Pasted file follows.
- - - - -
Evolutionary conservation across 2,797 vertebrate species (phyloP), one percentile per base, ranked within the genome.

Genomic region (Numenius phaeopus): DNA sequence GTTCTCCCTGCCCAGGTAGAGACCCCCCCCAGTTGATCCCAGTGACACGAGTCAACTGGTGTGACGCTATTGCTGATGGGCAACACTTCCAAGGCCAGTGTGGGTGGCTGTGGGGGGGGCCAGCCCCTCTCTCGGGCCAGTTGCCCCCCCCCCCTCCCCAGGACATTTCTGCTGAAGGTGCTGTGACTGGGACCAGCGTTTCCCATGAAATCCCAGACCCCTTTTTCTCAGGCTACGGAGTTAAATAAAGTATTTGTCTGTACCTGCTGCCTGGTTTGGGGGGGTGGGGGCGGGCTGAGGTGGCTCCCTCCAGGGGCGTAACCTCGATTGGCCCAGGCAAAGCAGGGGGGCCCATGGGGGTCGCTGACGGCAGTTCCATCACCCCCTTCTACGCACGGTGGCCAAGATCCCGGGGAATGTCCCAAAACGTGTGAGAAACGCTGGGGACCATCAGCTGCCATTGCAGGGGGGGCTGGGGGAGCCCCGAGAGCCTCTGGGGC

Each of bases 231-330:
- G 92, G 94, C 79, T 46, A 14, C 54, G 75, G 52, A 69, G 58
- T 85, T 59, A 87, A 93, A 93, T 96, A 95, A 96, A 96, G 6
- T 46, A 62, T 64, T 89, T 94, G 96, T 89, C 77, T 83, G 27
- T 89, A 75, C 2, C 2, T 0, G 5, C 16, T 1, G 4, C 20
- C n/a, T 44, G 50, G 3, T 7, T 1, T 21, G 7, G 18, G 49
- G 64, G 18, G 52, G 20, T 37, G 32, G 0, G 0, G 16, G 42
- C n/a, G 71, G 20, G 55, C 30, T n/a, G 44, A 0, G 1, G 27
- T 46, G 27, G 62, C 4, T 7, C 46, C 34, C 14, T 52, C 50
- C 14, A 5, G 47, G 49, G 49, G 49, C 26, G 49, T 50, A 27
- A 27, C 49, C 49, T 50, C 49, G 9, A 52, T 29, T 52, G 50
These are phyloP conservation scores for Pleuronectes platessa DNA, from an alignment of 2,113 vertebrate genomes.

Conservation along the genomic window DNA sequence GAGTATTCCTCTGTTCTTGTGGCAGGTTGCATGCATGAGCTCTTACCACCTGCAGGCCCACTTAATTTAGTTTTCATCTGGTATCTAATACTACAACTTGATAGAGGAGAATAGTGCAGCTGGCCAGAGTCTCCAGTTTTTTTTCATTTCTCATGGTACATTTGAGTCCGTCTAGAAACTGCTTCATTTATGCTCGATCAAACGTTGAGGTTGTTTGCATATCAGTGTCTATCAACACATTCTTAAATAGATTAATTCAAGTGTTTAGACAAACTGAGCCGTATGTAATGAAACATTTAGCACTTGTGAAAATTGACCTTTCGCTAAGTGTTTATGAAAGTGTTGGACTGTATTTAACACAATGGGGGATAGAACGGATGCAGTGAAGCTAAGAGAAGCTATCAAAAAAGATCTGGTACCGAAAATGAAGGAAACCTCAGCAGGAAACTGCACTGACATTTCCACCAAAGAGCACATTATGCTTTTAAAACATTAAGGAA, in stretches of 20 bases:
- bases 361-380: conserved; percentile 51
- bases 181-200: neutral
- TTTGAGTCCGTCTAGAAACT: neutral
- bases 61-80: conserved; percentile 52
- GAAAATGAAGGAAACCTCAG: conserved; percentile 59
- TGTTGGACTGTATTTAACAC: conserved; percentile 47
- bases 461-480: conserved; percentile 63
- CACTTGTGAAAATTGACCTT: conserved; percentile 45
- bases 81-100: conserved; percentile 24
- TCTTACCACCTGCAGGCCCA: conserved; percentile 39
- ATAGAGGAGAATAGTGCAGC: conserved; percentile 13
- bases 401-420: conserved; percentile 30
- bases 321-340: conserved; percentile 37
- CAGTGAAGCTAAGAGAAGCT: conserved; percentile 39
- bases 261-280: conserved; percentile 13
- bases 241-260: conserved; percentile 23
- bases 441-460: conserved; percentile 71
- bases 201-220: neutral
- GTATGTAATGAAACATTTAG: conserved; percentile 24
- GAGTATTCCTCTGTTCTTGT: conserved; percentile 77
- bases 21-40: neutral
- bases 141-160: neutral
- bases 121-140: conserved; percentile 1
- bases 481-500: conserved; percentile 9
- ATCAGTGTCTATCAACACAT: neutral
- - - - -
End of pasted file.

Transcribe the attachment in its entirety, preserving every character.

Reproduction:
Evolutionary conservation across 2,797 vertebrate species (phyloP), one percentile per base, ranked within the genome.

Genomic region (Numenius phaeopus): DNA sequence GTTCTCCCTGCCCAGGTAGAGACCCCCCCCAGTTGATCCCAGTGACACGAGTCAACTGGTGTGACGCTATTGCTGATGGGCAACACTTCCAAGGCCAGTGTGGGTGGCTGTGGGGGGGGCCAGCCCCTCTCTCGGGCCAGTTGCCCCCCCCCCCTCCCCAGGACATTTCTGCTGAAGGTGCTGTGACTGGGACCAGCGTTTCCCATGAAATCCCAGACCCCTTTTTCTCAGGCTACGGAGTTAAATAAAGTATTTGTCTGTACCTGCTGCCTGGTTTGGGGGGGTGGGGGCGGGCTGAGGTGGCTCCCTCCAGGGGCGTAACCTCGATTGGCCCAGGCAAAGCAGGGGGGCCCATGGGGGTCGCTGACGGCAGTTCCATCACCCCCTTCTACGCACGGTGGCCAAGATCCCGGGGAATGTCCCAAAACGTGTGAGAAACGCTGGGGACCATCAGCTGCCATTGCAGGGGGGGCTGGGGGAGCCCCGAGAGCCTCTGGGGC

Each of bases 231-330:
- G 92, G 94, C 79, T 46, A 14, C 54, G 75, G 52, A 69, G 58
- T 85, T 59, A 87, A 93, A 93, T 96, A 95, A 96, A 96, G 6
- T 46, A 62, T 64, T 89, T 94, G 96, T 89, C 77, T 83, G 27
- T 89, A 75, C 2, C 2, T 0, G 5, C 16, T 1, G 4, C 20
- C n/a, T 44, G 50, G 3, T 7, T 1, T 21, G 7, G 18, G 49
- G 64, G 18, G 52, G 20, T 37, G 32, G 0, G 0, G 16, G 42
- C n/a, G 71, G 20, G 55, C 30, T n/a, G 44, A 0, G 1, G 27
- T 46, G 27, G 62, C 4, T 7, C 46, C 34, C 14, T 52, C 50
- C 14, A 5, G 47, G 49, G 49, G 49, C 26, G 49, T 50, A 27
- A 27, C 49, C 49, T 50, C 49, G 9, A 52, T 29, T 52, G 50
These are phyloP conservation scores for Pleuronectes platessa DNA, from an alignment of 2,113 vertebrate genomes.

Conservation along the genomic window DNA sequence GAGTATTCCTCTGTTCTTGTGGCAGGTTGCATGCATGAGCTCTTACCACCTGCAGGCCCACTTAATTTAGTTTTCATCTGGTATCTAATACTACAACTTGATAGAGGAGAATAGTGCAGCTGGCCAGAGTCTCCAGTTTTTTTTCATTTCTCATGGTACATTTGAGTCCGTCTAGAAACTGCTTCATTTATGCTCGATCAAACGTTGAGGTTGTTTGCATATCAGTGTCTATCAACACATTCTTAAATAGATTAATTCAAGTGTTTAGACAAACTGAGCCGTATGTAATGAAACATTTAGCACTTGTGAAAATTGACCTTTCGCTAAGTGTTTATGAAAGTGTTGGACTGTATTTAACACAATGGGGGATAGAACGGATGCAGTGAAGCTAAGAGAAGCTATCAAAAAAGATCTGGTACCGAAAATGAAGGAAACCTCAGCAGGAAACTGCACTGACATTTCCACCAAAGAGCACATTATGCTTTTAAAACATTAAGGAA, in stretches of 20 bases:
- bases 361-380: conserved; percentile 51
- bases 181-200: neutral
- TTTGAGTCCGTCTAGAAACT: neutral
- bases 61-80: conserved; percentile 52
- GAAAATGAAGGAAACCTCAG: conserved; percentile 59
- TGTTGGACTGTATTTAACAC: conserved; percentile 47
- bases 461-480: conserved; percentile 63
- CACTTGTGAAAATTGACCTT: conserved; percentile 45
- bases 81-100: conserved; percentile 24
- TCTTACCACCTGCAGGCCCA: conserved; percentile 39
- ATAGAGGAGAATAGTGCAGC: conserved; percentile 13
- bases 401-420: conserved; percentile 30
- bases 321-340: conserved; percentile 37
- CAGTGAAGCTAAGAGAAGCT: conserved; percentile 39
- bases 261-280: conserved; percentile 13
- bases 241-260: conserved; percentile 23
- bases 441-460: conserved; percentile 71
- bases 201-220: neutral
- GTATGTAATGAAACATTTAG: conserved; percentile 24
- GAGTATTCCTCTGTTCTTGT: conserved; percentile 77
- bases 21-40: neutral
- bases 141-160: neutral
- bases 121-140: conserved; percentile 1
- bases 481-500: conserved; percentile 9
- ATCAGTGTCTATCAACACAT: neutral